BMW i8 takes on the Tesla Model S, while stretched Model S encroaches on … – ExtremeTech
The jaw-dropping technology behind BMW’s new i3 and i8, and Tesla’s Model S and rumored stretch Model S make two dissimilar car companies into likelier competitors. Tesla is rumored to be stretching the already spacious Tesla Model S, while BMW has delivered the carbon fiber urban commuter EV i3 and just released the plug-in hybrid BMW i8 sports car. They’re both pursuing the high-end buyer who loves tech — and perhaps himself — and has the means to pay for transportation that makes a statement. Otherwise, why pay three times as much for cars with the same passenger room as a Honda Accord? Here’s what they’re up to.
The stretched Tesla for Chinese execs and US livery services
Rumors abound of a stretched version of the Tesla Model S electric car that is already the best car you can buy today by many measures. It’s 196 inches (4980 mm) long, a bit longer than a midsize BMW 5 Series (193 inches) or Mercedes-Benz E-Class (192 inches), and the back seat isn’t bad. But “isn’t bad” won’t cut it in China and other Asian markets, where many executives, not just the big boss, are chauffeured to work. In Asia, the German automakers already stretch their midsize sedans, leaving the big Mercedes S-Class, BMW 7 Series, or Audi A8 for the guy at the top. Why can’t you get them here? Good question. For sure, a long wheelbase 5 Series would offer most advantages of the standard wheelbase 7 Series for $15,000-$20,000 less.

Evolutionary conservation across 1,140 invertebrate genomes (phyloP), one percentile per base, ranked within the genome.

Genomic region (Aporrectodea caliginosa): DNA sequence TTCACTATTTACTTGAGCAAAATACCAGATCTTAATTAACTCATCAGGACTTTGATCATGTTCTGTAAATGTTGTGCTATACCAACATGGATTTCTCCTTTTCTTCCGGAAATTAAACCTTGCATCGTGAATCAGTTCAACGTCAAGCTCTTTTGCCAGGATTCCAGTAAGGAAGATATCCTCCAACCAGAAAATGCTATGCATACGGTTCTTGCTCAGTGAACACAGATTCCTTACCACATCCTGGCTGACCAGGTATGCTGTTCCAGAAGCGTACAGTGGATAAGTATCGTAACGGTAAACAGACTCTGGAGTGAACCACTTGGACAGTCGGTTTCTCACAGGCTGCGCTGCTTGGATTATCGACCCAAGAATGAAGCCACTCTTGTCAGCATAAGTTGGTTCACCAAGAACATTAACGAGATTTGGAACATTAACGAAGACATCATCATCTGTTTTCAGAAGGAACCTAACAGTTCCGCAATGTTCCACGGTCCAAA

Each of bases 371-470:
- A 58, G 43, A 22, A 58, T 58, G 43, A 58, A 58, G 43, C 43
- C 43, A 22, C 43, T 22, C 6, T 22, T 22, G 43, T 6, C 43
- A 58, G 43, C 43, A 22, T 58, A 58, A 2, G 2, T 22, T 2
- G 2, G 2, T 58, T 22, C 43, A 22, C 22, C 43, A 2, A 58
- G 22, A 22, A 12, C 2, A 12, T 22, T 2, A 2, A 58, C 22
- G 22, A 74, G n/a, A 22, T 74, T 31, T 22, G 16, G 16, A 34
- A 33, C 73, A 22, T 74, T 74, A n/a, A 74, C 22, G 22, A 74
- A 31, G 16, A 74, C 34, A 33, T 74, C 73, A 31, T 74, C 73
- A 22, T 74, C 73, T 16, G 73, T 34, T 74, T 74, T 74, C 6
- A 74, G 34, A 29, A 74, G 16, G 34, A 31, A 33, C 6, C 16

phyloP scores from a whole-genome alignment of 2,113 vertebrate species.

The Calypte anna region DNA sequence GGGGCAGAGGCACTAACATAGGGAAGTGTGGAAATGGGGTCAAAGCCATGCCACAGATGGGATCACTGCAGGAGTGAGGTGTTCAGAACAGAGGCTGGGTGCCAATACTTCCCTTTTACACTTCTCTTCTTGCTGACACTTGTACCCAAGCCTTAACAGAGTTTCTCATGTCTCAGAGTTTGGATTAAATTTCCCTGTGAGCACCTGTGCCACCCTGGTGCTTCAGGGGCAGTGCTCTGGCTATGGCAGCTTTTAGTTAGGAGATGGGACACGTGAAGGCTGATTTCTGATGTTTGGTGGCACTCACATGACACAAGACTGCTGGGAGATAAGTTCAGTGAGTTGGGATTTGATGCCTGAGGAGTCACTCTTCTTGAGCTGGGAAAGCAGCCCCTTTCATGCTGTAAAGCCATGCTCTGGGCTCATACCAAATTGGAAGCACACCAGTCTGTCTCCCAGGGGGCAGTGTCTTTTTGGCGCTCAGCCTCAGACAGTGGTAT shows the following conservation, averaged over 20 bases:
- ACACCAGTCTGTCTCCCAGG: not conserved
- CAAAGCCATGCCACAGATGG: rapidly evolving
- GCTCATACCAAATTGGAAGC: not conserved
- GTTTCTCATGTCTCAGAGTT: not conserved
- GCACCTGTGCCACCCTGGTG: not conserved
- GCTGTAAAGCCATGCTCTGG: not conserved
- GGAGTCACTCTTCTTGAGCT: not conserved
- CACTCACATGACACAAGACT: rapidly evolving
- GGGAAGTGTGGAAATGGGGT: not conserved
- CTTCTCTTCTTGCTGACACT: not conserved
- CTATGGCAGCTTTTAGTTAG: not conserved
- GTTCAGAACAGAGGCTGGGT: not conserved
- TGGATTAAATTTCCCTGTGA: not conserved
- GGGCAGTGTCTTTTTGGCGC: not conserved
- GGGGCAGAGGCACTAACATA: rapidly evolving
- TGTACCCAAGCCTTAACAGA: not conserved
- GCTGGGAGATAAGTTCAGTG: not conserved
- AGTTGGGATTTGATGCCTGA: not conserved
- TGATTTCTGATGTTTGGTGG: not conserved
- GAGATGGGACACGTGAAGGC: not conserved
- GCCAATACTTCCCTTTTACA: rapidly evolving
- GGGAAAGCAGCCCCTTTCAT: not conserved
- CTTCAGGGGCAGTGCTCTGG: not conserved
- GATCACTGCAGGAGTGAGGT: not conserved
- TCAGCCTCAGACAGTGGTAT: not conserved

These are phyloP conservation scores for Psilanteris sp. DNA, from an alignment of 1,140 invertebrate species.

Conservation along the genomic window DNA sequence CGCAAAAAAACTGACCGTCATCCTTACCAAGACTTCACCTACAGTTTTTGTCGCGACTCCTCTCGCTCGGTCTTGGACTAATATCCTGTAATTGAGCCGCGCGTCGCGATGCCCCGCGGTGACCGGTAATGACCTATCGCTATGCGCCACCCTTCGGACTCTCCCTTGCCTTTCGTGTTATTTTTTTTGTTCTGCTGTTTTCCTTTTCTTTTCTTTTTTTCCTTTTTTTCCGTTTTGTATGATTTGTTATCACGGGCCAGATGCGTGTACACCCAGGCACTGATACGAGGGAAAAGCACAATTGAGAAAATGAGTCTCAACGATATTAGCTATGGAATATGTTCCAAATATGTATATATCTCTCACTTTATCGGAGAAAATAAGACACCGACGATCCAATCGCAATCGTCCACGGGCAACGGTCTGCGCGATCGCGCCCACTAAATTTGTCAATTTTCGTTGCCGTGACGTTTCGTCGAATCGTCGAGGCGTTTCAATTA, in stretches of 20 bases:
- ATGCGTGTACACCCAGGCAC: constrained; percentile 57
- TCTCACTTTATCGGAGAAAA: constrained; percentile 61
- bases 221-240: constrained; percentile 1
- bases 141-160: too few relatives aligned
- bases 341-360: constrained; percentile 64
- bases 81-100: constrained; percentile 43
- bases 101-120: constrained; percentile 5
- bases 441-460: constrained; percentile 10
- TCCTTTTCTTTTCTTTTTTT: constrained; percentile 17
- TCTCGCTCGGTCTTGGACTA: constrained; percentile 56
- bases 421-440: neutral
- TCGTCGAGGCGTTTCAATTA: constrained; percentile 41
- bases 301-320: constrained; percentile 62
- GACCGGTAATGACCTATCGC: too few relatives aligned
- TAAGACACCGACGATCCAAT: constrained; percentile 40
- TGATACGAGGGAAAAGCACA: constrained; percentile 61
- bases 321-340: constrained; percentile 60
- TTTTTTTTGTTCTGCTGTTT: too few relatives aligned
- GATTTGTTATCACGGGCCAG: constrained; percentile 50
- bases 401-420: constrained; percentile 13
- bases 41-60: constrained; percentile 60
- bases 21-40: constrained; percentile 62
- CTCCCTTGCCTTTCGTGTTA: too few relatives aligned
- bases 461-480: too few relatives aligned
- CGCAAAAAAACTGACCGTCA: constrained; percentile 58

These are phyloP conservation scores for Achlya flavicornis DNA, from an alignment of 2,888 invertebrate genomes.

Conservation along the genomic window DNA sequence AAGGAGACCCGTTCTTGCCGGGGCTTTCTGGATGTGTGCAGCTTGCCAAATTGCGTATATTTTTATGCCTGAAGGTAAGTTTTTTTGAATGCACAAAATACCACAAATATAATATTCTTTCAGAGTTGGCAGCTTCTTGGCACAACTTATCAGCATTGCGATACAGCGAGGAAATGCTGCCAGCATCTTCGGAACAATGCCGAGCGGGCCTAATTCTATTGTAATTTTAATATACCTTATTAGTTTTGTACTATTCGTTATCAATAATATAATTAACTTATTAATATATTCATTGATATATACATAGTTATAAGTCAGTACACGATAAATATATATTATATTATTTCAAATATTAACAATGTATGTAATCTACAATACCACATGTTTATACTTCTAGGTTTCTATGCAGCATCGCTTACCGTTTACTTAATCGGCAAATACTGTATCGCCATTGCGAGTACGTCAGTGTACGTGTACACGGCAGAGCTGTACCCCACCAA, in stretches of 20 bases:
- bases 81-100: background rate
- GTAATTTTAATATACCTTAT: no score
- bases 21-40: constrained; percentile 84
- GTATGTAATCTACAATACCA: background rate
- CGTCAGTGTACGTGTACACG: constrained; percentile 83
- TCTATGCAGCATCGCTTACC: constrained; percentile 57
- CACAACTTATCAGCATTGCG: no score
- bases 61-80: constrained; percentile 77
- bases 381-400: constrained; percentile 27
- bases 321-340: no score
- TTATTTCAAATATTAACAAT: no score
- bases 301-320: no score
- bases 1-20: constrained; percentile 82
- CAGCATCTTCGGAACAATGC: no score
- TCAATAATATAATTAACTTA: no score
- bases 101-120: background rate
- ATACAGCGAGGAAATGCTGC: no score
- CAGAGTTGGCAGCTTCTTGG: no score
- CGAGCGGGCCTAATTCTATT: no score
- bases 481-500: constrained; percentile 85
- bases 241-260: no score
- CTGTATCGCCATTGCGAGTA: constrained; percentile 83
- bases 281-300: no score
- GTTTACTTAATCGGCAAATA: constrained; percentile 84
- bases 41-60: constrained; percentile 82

For Tesla to take a run at the Chinese market, it needs the rear accommodations to be as spacious as the front. An extra 3-4 inches in back would do the trick. That may also mean upsizing the battery to make up for the estimated 250 pounds of added body mass. A stretched Tesla S would also play well with black car (livery) companies in the US who want high-profile vehicles. They’d work best as a daily hire for a businessman who makes several stops, more than as an always-in-transit airport shuttle where the Tesla would hit its range cap of 200-250 miles before the day was finished. A stretched Tesla Model S might be announced in 2014, according to Gas 2.0. Tesla also has the Model X with tricky gullwing doors in the works (delayed) and an anticipated lower-cost Tesla sedan. While it’s no big feat to add three inches to a car (limo conversion shops do it all the time), it’s a further stretch on Tesla engineering resources. So far the Teslas are electric-only vehicles, only.
BMW strikes back with carbon fiber, laser headlamps
BMW last week began worldwide deliveries of the BMW i8 plug-in hybrid sports car. The body is carbon fiber sourced from a hydro-powered factory in the Pacific Northwest. Propulsion comes from two electric motors and a 1.5-liter turbocharged gasoline engine. It runs 20-25 miles on battery power only. If you’re in a hurry, with all engines and motors engaged, it reaches 60 mph in 4 seconds. Think of this as a Chevrolet Volt mated to a Porsche 911 and the dominant genes are German.
One of the coolest features of the i8 is the laser headlamp system, offered as an option for those who want more than the standard LED headlamps. LED low beams are in the left photo above, LED high beams center, lasers in the right photo. Lasers are only for the high beams and BMW claims they double the range of LEDs. Plus, lasers sound a lot edgier and more desirable because everyone asks, “Won’t it blind the oncoming cars?” The answer is, “No,” or for idiots who won’t dim their brights, “Unfortunately, no.”
Because the i8 can run on electric power, this provides entry to global megacities such as London that place fewer access and parking restrictions on vehicles that can drive inside the city limits on electric power. Americans may not notice this because polarized opinion over climate change has resulted in few disincentives or laws restricting where gasoline- or diesel-only can drive and park. There are a few incentives such as access to HOV lanes in urban areas, and some preferred parking spaces.
The BMW i8 is a foot shorter than the Model S and rated as a four-passenger vehicle, although the cockpit is snug. How snug? If you want cupholders, sit in back.
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